When my husband and I were married in 1955, I expected I was going to be a traditional housewife. (Husband bringing home the bacon, wife at home to cook it). I had quit my job at a bank and was prepared to cook, clean house, do laundry and wait for the babies. My new, easy-going husband had a slightly different slant on how our marriage was going to shape up. He said he was going to give me widow lessons. That was a scary thought for a new bride. Did he have some premonition he was going to die and leave me a young widow?
No premonition. He just wanted me to be aware of our financial situation and be able to function on my own if necessary. Before we were married, he had bought a house for us to move into when we got back from our honeymoon. He made sure I knew how much our income was and an idea how it was to be spent. I knew how much the mortgage was, what portion of each payment went to principal and how much to interest. I had a grocery budget and knew when to pay the bills: gas, water, electricity, taxes and how much put in a savings account.
As I became adept at handling household finances, he added more widow lessons. I was then expected to be responsible for the maintenance of the family car: oil change, tires rotated, water in the radiator, anti-freeze in winter and the gas tank filled. Keeping the gas tank filled was the big problem. About that time gas stations began to be self service. You no longer drove up and the attendant came out, you rolled down the window and said “fill-er up” and he would clean the windshield and check the oil level while the gas was running in. Now you had to pump your own gas. I hated that! I thought it was the most un-feminine task a woman could be asked to do. I would drive to the station, check to see if anyone I knew was around before I would get out of the car and start (ugh) pumping.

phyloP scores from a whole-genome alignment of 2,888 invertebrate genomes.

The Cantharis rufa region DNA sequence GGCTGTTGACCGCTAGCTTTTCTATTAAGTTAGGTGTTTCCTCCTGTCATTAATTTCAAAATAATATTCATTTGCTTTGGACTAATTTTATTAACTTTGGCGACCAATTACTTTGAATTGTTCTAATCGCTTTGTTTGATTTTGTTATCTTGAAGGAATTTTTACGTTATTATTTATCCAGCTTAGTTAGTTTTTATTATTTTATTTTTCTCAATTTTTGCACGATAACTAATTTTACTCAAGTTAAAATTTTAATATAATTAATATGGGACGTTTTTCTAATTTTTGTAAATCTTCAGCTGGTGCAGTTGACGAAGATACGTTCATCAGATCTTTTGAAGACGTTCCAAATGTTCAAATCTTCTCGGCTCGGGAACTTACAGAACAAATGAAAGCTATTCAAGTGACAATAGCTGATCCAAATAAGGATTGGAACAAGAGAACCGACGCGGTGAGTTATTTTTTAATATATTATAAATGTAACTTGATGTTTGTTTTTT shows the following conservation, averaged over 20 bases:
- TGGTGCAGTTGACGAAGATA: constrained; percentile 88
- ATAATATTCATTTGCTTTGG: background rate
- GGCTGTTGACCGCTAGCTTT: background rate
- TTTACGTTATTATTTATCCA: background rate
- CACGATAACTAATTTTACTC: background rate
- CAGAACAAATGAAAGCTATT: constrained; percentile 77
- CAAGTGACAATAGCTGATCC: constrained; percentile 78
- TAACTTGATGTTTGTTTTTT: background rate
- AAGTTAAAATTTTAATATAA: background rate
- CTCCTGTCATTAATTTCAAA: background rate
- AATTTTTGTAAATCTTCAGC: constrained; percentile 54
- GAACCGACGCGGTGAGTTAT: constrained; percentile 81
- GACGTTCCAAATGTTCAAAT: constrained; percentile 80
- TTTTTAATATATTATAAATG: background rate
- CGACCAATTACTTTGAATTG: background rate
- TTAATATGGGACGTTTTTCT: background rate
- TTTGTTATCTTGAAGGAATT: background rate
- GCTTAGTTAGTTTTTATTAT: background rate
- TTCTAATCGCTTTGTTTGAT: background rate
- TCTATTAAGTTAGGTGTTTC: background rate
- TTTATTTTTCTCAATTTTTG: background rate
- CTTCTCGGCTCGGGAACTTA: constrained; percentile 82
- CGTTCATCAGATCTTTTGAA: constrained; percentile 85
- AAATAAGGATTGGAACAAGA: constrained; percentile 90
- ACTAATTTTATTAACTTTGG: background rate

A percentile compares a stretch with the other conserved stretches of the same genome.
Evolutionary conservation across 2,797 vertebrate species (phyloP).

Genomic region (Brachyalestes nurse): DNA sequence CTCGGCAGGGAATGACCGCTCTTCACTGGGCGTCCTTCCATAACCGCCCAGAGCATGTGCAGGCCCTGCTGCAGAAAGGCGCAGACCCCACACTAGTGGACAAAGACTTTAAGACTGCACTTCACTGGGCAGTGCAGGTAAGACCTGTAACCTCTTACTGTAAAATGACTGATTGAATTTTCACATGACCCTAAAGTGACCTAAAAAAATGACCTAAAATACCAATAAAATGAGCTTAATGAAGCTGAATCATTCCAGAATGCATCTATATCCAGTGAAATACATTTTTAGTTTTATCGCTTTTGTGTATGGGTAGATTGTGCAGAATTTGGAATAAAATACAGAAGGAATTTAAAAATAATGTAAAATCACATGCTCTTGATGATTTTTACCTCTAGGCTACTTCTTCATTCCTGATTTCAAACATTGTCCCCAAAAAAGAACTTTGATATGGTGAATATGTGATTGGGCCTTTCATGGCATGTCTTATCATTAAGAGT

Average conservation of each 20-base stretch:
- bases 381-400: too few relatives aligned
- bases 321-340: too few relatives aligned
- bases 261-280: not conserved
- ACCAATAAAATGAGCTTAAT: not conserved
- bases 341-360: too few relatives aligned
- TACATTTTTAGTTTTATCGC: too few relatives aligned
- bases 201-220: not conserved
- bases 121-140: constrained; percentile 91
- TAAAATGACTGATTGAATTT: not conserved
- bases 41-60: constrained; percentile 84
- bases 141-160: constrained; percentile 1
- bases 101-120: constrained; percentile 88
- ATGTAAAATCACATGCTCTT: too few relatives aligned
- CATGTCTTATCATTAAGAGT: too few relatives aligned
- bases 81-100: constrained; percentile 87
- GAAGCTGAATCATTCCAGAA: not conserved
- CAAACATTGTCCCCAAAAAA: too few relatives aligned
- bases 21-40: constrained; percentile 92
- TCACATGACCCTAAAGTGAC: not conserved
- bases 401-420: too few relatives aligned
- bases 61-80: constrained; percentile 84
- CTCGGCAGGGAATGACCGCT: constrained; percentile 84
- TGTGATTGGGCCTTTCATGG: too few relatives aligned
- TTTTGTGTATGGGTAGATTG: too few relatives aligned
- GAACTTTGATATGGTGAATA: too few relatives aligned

Next, added to my job description, was taking the car in for repairs. I dreaded that too and would procrastinate as long as possible. The first time I took the car in the man in the front of the shop asked “What may I do for you?” I said, “My car needs to be fixed.” He said, “What exactly is the car doing that it shouldn’t be doing?” I said “I don’t know, that’s why I brought it to you.”
His smile grew wider. He said, “Can you give me a little more information?” I said, “It’s making a funny noise.” “What sort of noise” he asked. “Thumpledy-thump” I said, ”Or maybe it sounds more like rattledy-whack under the hood.”
The man excused himself and went into the glass enclosure where several men in cover-alls were standing. They all turned and looked out at me, laughing their heads off. I wanted to sink into the concrete floor.
The front-man came back out and said “I’m afraid you will have to leave the car and one of our mechanics who is a specialist in “thumpeldy-thump and rattledy-whack” will examine it. We will call you after we find out what is causing your problem.” I flew out of there with my face burning.
I eventually learned enough about automobiles to at least describe the problem to a mechanic. All part of the widow lessons. But there was more.
Contributed by: Margaret Hall Simpson
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